Burn calories and torch fat all day long, even when you aren’t working out! If you think this sounds like a cheesy tagline for a scary diet pill, then you’ve probably never heard of excess post-exercise oxygen consumption (try saying that three times fast!). Also known as EPOC, it’s the scientific term for the afterburn effect, which can help you burn more calories long after you’ve left the gym. Read on to learn how EPOC can earn you more effective workouts—no gimmicks required.
A Better Burn
When a person works out at an intensity they can’t sustain for a long period of time, two things happen: their muscles begin to burn and they start feeling out of breath. Why? Upon exertion, muscles start to fill up with lactic acid (the chemical responsible for that burning feeling) and the body’s oxygen stores become depleted, says DailyBurn’s LA-based fitness expert and trainer Kelly Gonzalez, MS, NASM CPT.
These high-intensity training sessions force the body to work harder to build its oxygen stores back up—for a period of 16 to 24 hours post-workout, research suggests. The result: more calories burned than if you’d exercised at a lower intensity for the same (or longer) period of time. Think about it like maxing out your credit card: During rest, your body has to work hard to clear away the lactic acid and pay back its oxygen debt. Exactly how much you can burn after exercising directly correlates to the duration and intensity of your workout, says DailyBurn trainer Anja Garcia, RN, MSN.
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Studies show strenuous resistance exercise results in greater post-exercise oxygen consumption compared to steady-state endurance exercise that burns the same number of calories. So while you might burn the same calories during an hour-long jog, shorter, more intense workouts give you more bang for your buck.
Over time high-intensity workouts can increase your VO2 max, or your body’s ability to use oxygen for energy, Gonzalez says. That means better endurance, which leads to more energy and the ability to sustain more work for a longer period of time.
“You will find that when you do go back to slower, steady state cardio, you’ll be able to maintain that longer with more ease,” Gonzalez says.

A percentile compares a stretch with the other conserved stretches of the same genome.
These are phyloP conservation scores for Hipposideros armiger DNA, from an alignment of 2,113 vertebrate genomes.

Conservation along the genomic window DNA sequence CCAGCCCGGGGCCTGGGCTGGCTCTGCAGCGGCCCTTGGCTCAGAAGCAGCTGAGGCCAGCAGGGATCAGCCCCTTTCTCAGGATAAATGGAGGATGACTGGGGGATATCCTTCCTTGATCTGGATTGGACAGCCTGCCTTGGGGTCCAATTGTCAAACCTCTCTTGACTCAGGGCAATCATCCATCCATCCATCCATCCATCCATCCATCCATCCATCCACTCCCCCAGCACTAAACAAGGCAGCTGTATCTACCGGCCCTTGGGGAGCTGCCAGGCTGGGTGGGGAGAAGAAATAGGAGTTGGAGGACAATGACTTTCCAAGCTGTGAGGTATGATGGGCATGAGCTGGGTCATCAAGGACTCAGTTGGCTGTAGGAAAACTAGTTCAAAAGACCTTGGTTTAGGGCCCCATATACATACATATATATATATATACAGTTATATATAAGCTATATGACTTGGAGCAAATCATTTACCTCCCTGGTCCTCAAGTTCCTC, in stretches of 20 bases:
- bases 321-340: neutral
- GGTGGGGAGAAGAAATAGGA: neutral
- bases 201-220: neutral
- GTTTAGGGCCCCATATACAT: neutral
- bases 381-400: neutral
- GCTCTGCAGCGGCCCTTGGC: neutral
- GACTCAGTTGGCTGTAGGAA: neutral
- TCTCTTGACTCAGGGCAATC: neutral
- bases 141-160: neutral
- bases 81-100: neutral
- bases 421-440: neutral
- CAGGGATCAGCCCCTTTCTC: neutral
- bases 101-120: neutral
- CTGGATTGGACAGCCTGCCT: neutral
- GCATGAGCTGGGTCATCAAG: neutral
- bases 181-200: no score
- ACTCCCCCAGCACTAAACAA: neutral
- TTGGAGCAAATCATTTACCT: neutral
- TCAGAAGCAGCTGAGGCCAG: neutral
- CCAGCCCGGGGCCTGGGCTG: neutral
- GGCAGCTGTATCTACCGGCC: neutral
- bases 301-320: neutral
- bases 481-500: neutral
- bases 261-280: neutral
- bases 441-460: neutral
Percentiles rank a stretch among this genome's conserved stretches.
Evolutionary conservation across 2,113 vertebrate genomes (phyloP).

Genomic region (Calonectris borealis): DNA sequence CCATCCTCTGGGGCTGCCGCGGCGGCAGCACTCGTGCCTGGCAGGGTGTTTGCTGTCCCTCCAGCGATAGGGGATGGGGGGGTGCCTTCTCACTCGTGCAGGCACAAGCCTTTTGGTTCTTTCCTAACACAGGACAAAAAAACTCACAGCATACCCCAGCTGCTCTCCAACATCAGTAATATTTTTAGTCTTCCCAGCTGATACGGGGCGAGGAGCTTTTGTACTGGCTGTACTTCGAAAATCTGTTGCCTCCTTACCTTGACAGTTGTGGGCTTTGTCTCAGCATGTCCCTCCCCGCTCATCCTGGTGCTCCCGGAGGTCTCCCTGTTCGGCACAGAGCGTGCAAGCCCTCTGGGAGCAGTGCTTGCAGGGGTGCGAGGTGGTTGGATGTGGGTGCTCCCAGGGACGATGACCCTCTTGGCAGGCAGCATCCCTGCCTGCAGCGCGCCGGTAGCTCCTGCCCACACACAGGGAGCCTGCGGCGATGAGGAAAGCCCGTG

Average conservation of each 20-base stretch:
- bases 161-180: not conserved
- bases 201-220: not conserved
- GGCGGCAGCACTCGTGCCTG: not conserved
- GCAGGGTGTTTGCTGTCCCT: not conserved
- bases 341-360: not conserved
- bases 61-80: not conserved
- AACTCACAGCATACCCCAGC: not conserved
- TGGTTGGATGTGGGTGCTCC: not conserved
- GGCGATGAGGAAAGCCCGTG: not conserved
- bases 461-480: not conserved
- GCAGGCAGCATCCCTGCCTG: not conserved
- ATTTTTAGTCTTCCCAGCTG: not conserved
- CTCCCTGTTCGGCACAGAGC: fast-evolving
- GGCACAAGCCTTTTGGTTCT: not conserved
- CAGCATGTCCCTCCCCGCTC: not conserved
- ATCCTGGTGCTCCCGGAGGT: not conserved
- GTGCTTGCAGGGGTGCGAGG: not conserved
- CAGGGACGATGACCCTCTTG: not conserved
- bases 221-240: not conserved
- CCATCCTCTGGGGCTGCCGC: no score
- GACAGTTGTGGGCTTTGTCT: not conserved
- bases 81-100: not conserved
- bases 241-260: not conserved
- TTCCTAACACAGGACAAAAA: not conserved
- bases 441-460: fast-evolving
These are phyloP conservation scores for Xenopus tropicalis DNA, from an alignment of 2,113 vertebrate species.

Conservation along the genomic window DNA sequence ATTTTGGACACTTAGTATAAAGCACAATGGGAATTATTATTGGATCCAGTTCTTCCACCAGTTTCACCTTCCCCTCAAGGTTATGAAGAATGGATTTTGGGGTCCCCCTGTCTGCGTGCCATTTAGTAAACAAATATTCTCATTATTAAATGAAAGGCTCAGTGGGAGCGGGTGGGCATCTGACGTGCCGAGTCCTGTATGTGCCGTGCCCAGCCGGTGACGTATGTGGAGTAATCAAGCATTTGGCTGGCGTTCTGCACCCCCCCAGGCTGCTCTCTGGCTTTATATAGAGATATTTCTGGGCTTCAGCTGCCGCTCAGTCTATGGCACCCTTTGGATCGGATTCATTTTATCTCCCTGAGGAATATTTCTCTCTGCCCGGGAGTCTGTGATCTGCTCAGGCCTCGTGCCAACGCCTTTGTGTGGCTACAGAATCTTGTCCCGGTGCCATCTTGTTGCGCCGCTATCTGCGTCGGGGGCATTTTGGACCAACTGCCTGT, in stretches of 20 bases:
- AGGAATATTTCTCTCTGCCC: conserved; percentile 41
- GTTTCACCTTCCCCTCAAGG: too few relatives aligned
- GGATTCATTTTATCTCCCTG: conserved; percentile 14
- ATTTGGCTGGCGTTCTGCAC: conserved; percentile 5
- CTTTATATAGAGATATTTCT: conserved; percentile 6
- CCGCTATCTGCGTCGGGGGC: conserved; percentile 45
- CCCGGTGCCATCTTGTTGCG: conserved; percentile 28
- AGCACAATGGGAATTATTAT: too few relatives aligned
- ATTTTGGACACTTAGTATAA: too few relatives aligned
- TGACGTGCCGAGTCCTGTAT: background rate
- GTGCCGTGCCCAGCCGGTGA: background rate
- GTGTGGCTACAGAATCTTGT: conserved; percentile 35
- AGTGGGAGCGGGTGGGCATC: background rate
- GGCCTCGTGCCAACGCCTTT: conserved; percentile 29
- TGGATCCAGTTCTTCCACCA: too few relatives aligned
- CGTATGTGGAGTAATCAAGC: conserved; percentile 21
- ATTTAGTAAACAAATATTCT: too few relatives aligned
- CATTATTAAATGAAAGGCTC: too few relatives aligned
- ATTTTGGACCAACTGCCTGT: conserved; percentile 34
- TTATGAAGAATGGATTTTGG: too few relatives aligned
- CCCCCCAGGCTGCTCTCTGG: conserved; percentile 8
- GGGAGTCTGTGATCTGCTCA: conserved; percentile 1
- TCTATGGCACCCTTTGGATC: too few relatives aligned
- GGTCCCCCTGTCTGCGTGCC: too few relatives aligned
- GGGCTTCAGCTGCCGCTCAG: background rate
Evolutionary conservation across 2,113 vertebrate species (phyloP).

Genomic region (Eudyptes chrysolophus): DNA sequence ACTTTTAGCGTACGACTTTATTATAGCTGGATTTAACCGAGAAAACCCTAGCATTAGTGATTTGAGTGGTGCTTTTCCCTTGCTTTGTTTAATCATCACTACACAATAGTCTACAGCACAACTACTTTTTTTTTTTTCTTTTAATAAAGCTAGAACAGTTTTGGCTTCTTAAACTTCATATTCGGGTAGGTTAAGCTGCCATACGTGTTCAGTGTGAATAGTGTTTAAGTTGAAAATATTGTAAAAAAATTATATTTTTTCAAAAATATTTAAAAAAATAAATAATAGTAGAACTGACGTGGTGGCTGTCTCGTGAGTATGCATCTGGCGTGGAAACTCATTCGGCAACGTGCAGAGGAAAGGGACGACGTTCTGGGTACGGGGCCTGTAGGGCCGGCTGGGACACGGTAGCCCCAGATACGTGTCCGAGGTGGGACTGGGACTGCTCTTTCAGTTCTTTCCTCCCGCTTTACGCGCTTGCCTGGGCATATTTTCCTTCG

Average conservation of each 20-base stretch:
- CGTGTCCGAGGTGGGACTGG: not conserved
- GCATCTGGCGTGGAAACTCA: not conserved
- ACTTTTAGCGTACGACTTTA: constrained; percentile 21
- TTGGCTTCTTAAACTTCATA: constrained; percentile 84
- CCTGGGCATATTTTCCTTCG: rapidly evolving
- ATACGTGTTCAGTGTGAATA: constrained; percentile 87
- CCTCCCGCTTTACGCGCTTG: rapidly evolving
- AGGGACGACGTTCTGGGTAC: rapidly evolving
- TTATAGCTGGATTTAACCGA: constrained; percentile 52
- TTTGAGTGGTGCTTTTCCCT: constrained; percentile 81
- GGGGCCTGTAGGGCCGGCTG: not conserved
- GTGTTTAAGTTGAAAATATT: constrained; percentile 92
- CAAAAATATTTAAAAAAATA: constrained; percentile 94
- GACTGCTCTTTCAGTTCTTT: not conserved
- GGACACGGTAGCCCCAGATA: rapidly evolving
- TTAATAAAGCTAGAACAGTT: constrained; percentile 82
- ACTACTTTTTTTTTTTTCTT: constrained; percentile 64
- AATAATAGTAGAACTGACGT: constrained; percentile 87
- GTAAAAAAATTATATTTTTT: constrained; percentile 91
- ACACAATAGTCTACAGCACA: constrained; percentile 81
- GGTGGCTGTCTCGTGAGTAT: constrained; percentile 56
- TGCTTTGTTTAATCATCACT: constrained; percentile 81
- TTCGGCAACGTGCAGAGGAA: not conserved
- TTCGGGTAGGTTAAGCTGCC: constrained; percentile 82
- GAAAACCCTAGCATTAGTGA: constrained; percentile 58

For endurance athletes, adding one or two EPOC-enhancing workouts to your weekly routine can also provide a boost at the finish line. The reason: Working different aerobic systems improves endurance while building stronger fast-twitch muscle fibers, which can help deliver that final kick needed to finish strong.
HIIT and Run
Working out at 70 percent to 80 percent of your maximum heart rate will deliver the greatest EPOC effect, says Gonzalez, and high-intensity interval training (HIIT) is one of the best ways to get your heart beating. HIIT alternates between short, intense anaerobic exercises, such as sprints, with less-intense recovery periods. A 2:1 work-to-rest ratio has been found to create the best results, with workouts ranging from four to 30 minutes.
“In today’s busy world, not a lot of people have 60 to 120 minutes to work out at a steady, slow pace,” says Gonzalez. But these quick, efficient workouts make it easy to fit in a workout.
When time is of the essence, Tabata workouts can get the job done in just four minutes flat. Pick an exercise (running, biking, jumping rope, box jumps, mountain climbers, pushups, you name it) and alternate between 20 seconds of all-out work and 10 seconds of rest, repeating for eight rounds. A recent study out of the University of Wisconsin-La Crosse found Tabata-style workouts can burn a whopping 15 calories per minute, and the workout meets or exceeds fitness industry guidelines for improving cardio fitness and modifying body composition.
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As an alternative to interval training, circuit training (moving from one exercise to the next with no rest in between) will give you a similar effect, Gonzalez says.
It’s important to note that your body will take longer to recover from super high-intensity workouts, so you shouldn’t do this kind of training daily. Yoga, stretching, foam rolling, light cardio or any other activity that increases blood flow and aids in circulation will help aid recovery (that means vegging out in front of the TV doesn’t count).
“We only get stronger when we recover,” Gonzalez says, and it can take 24 to 48 hours to fully recover from a high intensity workout.